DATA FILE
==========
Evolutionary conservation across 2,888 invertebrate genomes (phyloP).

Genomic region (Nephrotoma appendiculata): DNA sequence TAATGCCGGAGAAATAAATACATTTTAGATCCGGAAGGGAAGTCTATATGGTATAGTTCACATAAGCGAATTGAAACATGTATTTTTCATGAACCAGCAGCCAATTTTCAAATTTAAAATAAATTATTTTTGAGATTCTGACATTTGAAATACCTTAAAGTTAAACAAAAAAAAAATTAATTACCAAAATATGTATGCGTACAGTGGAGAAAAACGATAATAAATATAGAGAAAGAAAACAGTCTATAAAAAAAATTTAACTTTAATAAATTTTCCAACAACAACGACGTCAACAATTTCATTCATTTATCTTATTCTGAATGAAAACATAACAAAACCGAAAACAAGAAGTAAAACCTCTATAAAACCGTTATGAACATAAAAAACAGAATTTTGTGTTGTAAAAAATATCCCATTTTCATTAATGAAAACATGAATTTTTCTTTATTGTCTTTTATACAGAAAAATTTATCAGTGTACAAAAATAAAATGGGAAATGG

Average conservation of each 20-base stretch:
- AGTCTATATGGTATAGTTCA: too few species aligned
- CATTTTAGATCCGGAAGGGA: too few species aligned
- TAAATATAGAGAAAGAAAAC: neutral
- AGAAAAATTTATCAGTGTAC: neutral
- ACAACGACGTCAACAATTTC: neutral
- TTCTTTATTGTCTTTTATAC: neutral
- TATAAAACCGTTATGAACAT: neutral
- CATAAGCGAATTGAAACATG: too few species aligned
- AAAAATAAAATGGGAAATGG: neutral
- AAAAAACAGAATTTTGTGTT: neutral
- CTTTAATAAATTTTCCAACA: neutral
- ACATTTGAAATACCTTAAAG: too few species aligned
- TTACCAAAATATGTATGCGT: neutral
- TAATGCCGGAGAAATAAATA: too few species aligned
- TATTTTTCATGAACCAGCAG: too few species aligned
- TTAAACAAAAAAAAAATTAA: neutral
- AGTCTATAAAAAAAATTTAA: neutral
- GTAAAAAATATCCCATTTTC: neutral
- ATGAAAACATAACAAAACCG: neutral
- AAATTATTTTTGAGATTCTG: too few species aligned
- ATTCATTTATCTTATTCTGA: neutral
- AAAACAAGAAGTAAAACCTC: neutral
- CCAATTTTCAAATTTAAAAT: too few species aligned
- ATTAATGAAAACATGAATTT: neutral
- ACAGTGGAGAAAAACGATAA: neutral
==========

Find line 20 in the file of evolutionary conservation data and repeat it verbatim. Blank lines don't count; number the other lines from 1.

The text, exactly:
- AGTCTATAAAAAAAATTTAA: neutral